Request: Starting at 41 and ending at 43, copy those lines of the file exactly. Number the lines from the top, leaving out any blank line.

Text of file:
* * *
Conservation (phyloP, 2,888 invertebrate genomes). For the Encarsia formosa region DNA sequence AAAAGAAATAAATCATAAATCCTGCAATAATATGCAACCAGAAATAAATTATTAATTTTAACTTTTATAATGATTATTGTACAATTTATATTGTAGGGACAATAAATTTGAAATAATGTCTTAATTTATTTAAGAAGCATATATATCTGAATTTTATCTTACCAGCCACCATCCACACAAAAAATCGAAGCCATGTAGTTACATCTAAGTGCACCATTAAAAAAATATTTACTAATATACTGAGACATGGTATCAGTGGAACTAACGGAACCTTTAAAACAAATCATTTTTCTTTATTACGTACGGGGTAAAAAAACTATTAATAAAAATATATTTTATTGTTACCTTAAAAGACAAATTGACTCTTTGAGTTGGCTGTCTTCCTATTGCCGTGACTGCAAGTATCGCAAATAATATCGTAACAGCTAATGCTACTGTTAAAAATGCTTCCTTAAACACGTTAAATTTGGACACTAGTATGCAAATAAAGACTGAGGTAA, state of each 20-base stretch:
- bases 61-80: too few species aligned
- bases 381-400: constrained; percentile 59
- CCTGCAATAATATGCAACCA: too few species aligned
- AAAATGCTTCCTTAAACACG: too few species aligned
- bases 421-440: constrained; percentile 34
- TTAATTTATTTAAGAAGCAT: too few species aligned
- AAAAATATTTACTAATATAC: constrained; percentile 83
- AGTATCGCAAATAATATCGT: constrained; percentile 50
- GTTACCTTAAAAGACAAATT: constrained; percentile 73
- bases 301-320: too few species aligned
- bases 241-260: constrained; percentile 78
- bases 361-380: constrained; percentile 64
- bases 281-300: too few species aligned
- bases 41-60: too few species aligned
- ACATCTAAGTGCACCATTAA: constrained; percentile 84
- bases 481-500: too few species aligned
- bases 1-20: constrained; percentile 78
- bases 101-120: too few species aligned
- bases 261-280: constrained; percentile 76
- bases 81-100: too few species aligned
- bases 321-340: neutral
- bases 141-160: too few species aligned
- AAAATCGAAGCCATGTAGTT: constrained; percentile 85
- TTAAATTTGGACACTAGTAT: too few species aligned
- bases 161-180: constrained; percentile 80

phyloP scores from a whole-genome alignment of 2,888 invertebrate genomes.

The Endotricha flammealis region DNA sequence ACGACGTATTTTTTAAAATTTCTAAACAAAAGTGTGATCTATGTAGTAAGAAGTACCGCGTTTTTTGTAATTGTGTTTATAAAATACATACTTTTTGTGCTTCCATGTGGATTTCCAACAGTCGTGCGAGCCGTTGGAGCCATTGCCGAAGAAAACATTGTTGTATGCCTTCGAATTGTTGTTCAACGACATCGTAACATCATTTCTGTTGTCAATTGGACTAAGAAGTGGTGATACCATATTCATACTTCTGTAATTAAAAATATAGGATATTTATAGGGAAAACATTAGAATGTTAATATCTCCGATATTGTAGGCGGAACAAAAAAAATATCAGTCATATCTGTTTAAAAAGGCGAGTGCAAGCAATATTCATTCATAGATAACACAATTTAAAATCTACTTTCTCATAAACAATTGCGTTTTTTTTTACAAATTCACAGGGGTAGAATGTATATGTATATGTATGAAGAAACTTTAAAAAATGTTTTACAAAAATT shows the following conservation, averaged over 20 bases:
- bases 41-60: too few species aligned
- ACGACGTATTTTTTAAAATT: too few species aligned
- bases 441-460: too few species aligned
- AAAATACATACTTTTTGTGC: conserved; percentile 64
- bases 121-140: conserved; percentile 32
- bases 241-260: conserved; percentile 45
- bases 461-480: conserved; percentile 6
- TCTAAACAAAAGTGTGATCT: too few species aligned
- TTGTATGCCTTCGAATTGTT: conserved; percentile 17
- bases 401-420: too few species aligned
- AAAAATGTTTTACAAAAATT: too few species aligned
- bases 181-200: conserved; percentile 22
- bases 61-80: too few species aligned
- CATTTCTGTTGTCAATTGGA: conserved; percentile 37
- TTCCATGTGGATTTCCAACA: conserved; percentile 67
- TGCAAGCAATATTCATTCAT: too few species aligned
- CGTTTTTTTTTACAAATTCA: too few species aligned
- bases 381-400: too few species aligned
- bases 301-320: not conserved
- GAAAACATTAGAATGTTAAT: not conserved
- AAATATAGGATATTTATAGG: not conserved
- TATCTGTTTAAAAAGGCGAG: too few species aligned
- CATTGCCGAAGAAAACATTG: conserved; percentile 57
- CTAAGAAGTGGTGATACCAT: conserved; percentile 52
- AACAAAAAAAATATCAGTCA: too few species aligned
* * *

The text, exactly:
- bases 61-80: too few species aligned
- CATTTCTGTTGTCAATTGGA: conserved; percentile 37
- TTCCATGTGGATTTCCAACA: conserved; percentile 67